INSIDE BINGHAMTON UNIVERSITY
Doctor killed in Iraq, Sanmina exec awarded University Medals
Binghamton University awarded two University Medals on Saturday, May 15 — one to Sushil Dhiman during the Thomas J. Watson School of Engineering and Applied Science recognition ceremony, and the other posthumously to Dr. John P. Pryor ’88, at the Harpur College of Arts and Sciences Division of Sciences and Mathematics recognition ceremony.
Dhiman, senior vice president of West Coast operations for Sanmina-SCI Corporation, has assisted numerous graduate students as they conducted research for Sanmina-SCI, and has continued to mentor them after their graduation.
Dhiman has played a crucial role in expanding the Watson School’s research and the activities students and faculty engage in, said President Lois B. DeFleur: “He has provided essential internships for our graduate students.”
Pryor, a member of Harpur’s Ferry Student Volunteer Ambulance Service while a student at Binghamton, went on to become a trauma surgeon, treating about 3,000 traumatically injured patients each year at the Hospital of the University of Pennsylvania. Passionate about service to others, he joined the U.S. Army Reserves at age 38 and served two tours as an Army combat surgeon in Iraq, where he was killed on Christmas Day 2008.
“Dr. Pryor was an accomplished trauma surgeon whose commitment to others was evident when he was here on campus,” DeFleur said. “He was a member of our Harpur’s Ferry and part of that award-winning tradition. He saved literally thousands of lives over the course of his career and there is no doubt he had the highest level of skills, but he is remembered for his selflessness, dedication and service to Binghamton, his community and his country.”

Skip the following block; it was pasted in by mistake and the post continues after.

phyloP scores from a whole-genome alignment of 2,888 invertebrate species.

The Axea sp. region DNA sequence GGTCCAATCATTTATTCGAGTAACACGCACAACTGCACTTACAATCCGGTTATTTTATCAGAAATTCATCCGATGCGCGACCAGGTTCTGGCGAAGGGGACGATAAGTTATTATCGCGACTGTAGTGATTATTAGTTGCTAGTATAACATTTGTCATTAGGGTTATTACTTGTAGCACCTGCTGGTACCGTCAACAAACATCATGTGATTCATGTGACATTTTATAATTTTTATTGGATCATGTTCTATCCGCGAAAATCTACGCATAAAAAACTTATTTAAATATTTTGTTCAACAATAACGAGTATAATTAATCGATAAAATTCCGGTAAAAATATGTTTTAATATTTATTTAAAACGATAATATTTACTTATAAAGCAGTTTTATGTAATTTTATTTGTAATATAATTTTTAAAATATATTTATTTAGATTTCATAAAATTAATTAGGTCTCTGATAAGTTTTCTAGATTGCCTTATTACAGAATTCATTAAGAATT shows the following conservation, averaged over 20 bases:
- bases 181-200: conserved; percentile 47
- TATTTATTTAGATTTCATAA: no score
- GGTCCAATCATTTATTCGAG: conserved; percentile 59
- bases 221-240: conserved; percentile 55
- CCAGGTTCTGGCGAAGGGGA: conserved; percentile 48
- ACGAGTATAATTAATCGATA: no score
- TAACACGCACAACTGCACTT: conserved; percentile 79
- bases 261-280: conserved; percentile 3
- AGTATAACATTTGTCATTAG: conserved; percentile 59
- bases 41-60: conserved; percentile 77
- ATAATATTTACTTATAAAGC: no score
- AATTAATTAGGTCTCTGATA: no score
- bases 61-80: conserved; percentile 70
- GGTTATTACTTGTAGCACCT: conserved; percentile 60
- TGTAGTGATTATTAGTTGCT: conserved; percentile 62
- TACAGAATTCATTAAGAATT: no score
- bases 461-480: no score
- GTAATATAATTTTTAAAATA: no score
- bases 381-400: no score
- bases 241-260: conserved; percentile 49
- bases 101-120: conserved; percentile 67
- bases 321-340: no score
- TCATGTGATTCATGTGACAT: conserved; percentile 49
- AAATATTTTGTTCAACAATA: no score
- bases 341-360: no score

After Pryor’s brother, Dr. Richard Pryor, accepted the medal in his brother’s memory, Pryor’s former Binghamton roommate, Todd Kesselman ’88, spoke of how hard it is to give a full picture of John Pryor.
“He was a force of nature, larger than life and a once-in-a-lifetime friend,” Kesselman said. “John became the quintessential surgeon, teacher, mentor and rising star with an unlimited future. He went where he was needed and gave of himself selflessly and heroically.
“Live as John did. Have fun, laugh every chance you get, especially at yourself, love your family, and don’t just know the right thing to do. Do the right thing. All of you raise your glass to John Pryor and tell your friends to raise their glasses, too. That would be a tribute that John would love.”